Within two minutes he has unfolded his glider and buckled into his harness and helmet. He barks out the preflight checklist, looks over his shoulder a few times, and with his back to the wind he lifts the leading edge of the wing overhead and pirouettes 180 degrees. The wind lifts him vertically and a little backward and he rotates his arms forward to the "I surrender" position, his hands on the control lines at ear level. He hovers 10 feet off the ground like a hawk over a gopher hole. With subtle weight shifts and manipulations of the control lines he descends to tiptoes and dances a figure eight around us as easily as though he were suspended from a celestial swing set over which he exerts control. He evangelizes from his lofty pulpit. "Practice is the mother of skill," he croons from 30 feet above us. "Practice kiting and ground handling skills at the park. Great chick magnet," he says. The single French guys arch Gallic eyebrows.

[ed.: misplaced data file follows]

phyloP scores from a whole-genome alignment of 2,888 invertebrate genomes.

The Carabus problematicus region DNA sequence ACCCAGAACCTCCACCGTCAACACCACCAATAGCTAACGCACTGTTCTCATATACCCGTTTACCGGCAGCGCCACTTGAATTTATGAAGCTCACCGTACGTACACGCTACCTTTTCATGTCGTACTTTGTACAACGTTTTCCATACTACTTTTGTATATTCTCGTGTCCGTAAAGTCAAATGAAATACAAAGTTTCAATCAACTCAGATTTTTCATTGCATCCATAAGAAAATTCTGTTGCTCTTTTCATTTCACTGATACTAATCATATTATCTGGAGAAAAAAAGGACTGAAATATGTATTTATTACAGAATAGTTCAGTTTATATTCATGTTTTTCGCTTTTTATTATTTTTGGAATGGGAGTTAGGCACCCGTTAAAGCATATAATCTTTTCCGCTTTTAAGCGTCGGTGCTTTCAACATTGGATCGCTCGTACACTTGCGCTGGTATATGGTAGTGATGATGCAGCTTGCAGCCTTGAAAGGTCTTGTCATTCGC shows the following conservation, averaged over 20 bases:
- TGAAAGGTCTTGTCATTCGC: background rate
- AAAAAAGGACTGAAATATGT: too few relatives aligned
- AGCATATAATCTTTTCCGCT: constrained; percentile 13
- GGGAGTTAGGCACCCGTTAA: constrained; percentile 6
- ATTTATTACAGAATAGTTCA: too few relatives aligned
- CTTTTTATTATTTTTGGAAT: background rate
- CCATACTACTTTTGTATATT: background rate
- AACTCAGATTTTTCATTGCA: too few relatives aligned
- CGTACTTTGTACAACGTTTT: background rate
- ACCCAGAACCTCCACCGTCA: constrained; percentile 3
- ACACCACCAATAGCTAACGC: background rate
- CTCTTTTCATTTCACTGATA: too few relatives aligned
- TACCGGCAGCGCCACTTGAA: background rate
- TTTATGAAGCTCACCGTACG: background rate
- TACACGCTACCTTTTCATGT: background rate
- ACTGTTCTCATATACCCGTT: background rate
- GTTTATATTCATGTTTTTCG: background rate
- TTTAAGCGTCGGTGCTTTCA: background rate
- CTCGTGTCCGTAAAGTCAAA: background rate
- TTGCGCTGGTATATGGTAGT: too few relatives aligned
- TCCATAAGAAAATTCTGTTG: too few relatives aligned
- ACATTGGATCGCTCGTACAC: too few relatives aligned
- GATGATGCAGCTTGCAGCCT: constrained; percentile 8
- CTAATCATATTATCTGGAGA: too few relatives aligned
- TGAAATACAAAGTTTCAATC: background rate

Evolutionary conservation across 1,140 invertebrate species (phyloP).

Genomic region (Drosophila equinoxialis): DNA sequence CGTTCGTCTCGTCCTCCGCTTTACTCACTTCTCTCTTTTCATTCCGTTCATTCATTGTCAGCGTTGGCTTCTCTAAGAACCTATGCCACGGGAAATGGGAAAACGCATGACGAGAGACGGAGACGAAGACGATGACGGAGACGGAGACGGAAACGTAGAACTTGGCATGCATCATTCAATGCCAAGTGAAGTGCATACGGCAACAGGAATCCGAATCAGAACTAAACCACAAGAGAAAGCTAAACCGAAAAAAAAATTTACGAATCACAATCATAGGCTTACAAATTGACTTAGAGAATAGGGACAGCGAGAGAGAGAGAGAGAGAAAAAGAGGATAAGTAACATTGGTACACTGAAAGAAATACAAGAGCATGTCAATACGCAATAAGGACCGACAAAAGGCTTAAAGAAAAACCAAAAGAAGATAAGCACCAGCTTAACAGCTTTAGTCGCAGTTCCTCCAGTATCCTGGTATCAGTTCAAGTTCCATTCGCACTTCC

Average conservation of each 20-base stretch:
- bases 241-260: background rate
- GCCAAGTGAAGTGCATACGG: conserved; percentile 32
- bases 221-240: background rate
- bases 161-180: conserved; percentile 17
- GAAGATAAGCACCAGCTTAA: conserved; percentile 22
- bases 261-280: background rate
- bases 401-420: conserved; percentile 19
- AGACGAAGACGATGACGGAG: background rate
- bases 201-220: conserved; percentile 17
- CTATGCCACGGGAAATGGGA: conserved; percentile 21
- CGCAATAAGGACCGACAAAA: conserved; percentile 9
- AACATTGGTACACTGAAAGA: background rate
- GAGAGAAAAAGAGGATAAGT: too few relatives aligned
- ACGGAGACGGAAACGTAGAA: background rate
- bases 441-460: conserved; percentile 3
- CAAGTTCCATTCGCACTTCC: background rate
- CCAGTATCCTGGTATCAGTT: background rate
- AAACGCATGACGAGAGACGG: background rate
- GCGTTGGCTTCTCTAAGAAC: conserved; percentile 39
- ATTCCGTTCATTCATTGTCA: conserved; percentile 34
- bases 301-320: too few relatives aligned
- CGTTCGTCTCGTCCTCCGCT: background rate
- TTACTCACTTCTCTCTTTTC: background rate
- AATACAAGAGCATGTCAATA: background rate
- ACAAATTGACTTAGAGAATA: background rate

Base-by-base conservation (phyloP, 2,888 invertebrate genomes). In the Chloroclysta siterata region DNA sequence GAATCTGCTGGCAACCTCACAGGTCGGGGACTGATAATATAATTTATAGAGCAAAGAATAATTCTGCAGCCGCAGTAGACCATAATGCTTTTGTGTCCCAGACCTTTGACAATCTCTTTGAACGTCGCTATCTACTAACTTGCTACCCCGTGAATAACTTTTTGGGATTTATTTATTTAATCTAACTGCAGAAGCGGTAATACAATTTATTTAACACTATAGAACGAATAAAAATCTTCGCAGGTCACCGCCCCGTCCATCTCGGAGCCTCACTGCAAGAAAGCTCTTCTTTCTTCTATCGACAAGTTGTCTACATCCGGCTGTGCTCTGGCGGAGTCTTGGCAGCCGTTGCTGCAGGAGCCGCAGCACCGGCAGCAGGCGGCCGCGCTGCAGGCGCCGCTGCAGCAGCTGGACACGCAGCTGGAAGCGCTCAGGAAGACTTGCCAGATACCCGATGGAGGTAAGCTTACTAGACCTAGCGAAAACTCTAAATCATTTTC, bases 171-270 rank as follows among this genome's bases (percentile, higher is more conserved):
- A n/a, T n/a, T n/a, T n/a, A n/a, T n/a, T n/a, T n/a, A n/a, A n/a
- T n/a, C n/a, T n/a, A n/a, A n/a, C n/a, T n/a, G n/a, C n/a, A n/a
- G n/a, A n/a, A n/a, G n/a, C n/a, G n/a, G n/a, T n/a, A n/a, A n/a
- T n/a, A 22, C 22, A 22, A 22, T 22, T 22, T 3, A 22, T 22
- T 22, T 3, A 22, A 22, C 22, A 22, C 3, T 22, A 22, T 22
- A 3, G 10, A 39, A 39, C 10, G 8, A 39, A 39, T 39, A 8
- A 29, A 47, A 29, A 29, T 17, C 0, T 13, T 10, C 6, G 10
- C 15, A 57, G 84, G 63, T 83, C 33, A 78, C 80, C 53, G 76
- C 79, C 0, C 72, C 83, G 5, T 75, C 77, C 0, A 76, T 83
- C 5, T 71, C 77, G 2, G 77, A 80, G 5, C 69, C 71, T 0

White incessantly teaches us to read the atmosphere, and the micrometeorology of mountains, valleys, coastlines and the desert. Standing in a restaurant parking lot, or gazing out the post office window, he draws all eyes up to the "Great river of air we are learning to navigate," as he says. Every day with Dixon White begins with a discussion of weather data gleaned from the links on his Web site ( that helps us build a model for what the atmosphere is likely to provide that day.

White spends an hour or so helping beginning students interpret this data first thing in the morning. During that time, we decide whether or not paragliding will be possible that day. "Knowing what the weather is doing gives pilots the patience to wait for safe conditions, the patience to hang around a mountaintop and watch thermals triggering all morning until you feel comfortable with what's happening. You must learn patience." He knows we're anxious to fly and speaks to us as if he were gentling horses.